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Album Review: Christmas Time
Andrew Colyer
Cover image of the album Christmas Time by Andrew Colyer
Christmas Time
Andrew Colyer
2018 / Inner Nova Music
49 minutes
Review by Kathy Parsons
As someone who has taught Christmas music for more than 30 years to piano students of all ages and playing levels, I can really appreciate a Christmas album that is different and original, and Andrew Colyer’s 2018 Christmas Time definitely qualifies! A collection of eleven first-take improvisations on six familiar Christmas songs and four originals (one song is on two different tracks), captured “without arrangement, without thought, and without refinement.” The album received a bronze medal from the Global Music Awards.

To quote one of my previous reviews: “Andrew has sung and played piano, keyboards and trumpet across the US, England, Canada and Japan; he has performed at Carnegie Hall three times. Classically-trained at Juilliard, Colyer’s musical resumé is literally all over the map - from rock and prog-rock to jazz and big band to scoring for radio, video and film - and that eclectic background merges to create a style and approach that is unique and original. The list of artists and groups Andrew has performed and collaborated with is an impressive “Who’s Who” of contemporary music.” Christmas Time (2018) was the third of his four solo piano albums.

Christmas Time begins with a one-note-at-a-time phrase from “Silent Night” before adding jazz chords to it and fleshing out the melody - slow, graceful and atmospheric. There is a very short pause between verses and the second verse has a more flowing left hand. It’s a beautiful update to what is probably the most popular Christmas song ever. “Jingle Bells” becomes a slow, slightly melancholy ballad. I don’t think I’ve ever heard this song played so soulfully. Vince Guaraldi’s “Christmas Time is Here” from “A Charlie Brown Christmas” appears on two tracks. On the first one, the song really isn’t recognizable for the first minute or so, and then the melody enters in short phrases before becoming very dreamy and wistful. I really love this song, and Andrew makes it magical. “Melancholy Holiday” was inspired after attending a George Winston concert, and is a very dark and haunting reminder that that holidays aren’t always joyful for everyone - a favorite! Going in a completely different direction, “Let It Snow In New Orleans” is an upbeat jazz toe-tapper. It’s not one of my favorite carols, but I love this arrangement of it! “A Night in Brooklyn,” one of the originals, is reflective and very poignant. I can easily imagine this piece being created late at night by the light of a candle - another favorite. “We 3 Kings…in 5” is definitely different with an odd meter and jazz chords! I always find it fascinating how this song adapts so well to a wide variety of styles. “Ode To George” was also inspired after seeing George Winston in concert and captures the spirit of some of the music on his December album. The second version of “Christmas Time Is Here” is immediately recognizable - wistful and poignant. “Have Yourself A Merry Little Christmas” is one of the more popular contemporary carols, and Andrew’s version is melancholy and from the heart. The last track is an 18-minute improvisation called “Hawaiian Healing Meditation.” Andrew meditated on an ancient healing prayer while improvising the music. The prayer is: “I love you. I’m sorry. Please forgive me. Thank you.” That spirit of openness and peacefulness carries through the full piece as it soothes away any stress and anxiety. This music can be especially healing and calming during this difficult holiday season when so many people won’t be able to be with family and loved ones.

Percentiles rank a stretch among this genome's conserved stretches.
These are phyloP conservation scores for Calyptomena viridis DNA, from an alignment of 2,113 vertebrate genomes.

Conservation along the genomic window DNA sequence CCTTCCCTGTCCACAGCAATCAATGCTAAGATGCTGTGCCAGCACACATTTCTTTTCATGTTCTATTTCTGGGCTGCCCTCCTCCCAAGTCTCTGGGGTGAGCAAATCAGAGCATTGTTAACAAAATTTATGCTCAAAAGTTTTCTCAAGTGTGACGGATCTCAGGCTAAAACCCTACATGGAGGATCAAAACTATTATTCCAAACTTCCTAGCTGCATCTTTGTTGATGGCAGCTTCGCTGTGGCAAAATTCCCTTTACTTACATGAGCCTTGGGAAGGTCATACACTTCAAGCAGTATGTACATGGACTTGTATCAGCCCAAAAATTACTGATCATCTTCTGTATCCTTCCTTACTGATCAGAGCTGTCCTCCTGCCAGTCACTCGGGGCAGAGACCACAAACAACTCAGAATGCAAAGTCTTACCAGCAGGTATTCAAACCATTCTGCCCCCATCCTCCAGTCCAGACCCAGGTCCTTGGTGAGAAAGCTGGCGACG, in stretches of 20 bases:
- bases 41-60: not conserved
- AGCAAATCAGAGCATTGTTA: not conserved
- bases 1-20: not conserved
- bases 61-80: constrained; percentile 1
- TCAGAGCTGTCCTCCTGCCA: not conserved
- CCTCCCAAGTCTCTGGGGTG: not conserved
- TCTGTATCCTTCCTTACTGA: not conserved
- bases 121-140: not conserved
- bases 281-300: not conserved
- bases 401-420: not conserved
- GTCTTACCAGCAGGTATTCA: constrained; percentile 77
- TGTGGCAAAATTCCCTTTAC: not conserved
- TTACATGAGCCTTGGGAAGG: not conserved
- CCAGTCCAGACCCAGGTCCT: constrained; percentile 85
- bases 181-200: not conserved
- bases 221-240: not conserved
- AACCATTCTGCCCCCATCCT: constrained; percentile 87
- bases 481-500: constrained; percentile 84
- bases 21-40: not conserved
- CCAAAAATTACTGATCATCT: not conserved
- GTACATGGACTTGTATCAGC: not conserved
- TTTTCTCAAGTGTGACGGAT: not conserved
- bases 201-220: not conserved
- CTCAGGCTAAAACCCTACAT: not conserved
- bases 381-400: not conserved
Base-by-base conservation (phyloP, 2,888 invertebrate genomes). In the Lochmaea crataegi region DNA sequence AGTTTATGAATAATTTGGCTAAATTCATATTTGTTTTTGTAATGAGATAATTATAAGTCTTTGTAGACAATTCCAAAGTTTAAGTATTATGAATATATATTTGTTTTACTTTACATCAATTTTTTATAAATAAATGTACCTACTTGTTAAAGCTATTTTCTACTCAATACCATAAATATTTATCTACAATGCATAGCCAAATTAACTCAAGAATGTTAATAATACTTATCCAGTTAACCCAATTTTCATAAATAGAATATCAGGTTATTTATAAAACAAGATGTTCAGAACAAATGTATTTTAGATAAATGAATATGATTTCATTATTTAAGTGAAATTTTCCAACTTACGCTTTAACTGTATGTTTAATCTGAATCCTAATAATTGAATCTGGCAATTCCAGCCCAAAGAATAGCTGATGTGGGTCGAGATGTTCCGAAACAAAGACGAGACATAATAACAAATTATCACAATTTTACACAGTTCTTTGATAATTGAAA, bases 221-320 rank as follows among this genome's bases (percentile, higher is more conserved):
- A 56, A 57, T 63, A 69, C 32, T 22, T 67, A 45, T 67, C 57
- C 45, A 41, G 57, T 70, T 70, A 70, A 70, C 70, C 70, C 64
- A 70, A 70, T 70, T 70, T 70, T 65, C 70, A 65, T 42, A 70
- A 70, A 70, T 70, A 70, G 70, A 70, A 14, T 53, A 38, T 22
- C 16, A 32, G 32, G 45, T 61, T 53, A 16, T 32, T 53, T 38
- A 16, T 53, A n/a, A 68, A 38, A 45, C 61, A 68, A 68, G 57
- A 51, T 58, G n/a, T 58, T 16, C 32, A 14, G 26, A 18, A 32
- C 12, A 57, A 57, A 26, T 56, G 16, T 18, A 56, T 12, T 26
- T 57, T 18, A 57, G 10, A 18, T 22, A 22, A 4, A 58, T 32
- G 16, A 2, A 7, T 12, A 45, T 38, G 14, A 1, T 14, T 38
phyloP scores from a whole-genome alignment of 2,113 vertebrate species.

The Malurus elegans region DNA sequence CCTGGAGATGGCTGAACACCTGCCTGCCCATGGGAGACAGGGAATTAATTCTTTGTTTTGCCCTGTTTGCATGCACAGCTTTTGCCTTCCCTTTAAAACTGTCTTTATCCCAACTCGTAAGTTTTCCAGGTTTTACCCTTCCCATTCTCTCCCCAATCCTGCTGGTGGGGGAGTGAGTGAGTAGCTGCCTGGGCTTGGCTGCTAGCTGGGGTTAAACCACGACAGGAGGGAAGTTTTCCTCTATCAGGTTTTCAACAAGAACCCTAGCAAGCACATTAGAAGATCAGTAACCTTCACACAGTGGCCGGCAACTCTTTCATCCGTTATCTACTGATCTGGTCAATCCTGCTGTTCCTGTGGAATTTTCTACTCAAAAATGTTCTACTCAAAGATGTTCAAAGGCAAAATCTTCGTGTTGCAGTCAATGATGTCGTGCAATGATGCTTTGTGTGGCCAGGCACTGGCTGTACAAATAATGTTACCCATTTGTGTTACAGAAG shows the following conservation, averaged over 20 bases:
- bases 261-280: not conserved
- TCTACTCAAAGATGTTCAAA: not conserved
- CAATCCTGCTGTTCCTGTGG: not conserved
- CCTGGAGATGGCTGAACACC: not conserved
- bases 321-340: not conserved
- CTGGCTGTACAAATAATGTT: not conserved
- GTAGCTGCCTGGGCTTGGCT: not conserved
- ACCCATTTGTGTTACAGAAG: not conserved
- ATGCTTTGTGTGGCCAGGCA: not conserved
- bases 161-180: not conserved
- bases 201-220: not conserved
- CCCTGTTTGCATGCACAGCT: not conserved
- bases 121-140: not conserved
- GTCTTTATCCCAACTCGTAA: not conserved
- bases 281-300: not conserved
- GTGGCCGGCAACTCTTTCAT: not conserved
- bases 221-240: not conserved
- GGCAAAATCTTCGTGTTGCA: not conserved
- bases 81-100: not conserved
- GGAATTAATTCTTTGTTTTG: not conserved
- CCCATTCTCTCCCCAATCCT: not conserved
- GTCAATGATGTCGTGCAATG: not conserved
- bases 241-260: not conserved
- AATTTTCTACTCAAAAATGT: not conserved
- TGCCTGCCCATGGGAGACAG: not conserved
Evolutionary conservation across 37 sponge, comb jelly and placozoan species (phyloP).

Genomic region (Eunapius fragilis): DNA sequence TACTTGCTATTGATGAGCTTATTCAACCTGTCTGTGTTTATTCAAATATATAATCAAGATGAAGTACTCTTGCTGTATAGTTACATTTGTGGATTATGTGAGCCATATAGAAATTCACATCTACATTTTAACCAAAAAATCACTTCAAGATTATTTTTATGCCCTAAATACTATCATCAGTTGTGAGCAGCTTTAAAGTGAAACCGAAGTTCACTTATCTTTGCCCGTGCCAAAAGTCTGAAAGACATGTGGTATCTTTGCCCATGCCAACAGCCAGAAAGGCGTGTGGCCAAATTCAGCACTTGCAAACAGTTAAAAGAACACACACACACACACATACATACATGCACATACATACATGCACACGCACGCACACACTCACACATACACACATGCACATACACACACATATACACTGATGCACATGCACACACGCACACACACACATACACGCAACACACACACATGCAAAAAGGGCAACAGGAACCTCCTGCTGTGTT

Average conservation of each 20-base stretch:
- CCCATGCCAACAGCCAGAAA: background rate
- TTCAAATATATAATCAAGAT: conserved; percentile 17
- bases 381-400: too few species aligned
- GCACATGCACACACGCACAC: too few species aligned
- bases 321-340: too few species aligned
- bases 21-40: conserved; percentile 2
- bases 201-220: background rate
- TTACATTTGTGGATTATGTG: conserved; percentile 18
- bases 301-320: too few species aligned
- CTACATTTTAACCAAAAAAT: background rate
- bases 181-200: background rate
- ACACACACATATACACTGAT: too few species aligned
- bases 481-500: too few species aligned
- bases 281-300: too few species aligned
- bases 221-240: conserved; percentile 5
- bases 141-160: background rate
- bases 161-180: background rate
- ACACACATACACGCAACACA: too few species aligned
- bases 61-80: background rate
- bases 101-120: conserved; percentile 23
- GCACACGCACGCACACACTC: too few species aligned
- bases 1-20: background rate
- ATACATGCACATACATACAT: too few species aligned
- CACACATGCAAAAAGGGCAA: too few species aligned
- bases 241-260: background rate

Christmas Time is truly an exceptional Christmas album and is available from Amazon, Apple Music/iTunes and streaming sites like Spotify. Very highly recommended!
November 28, 2020
This review has been tagged as:
Holiday AlbumsHoliday Albums 2020
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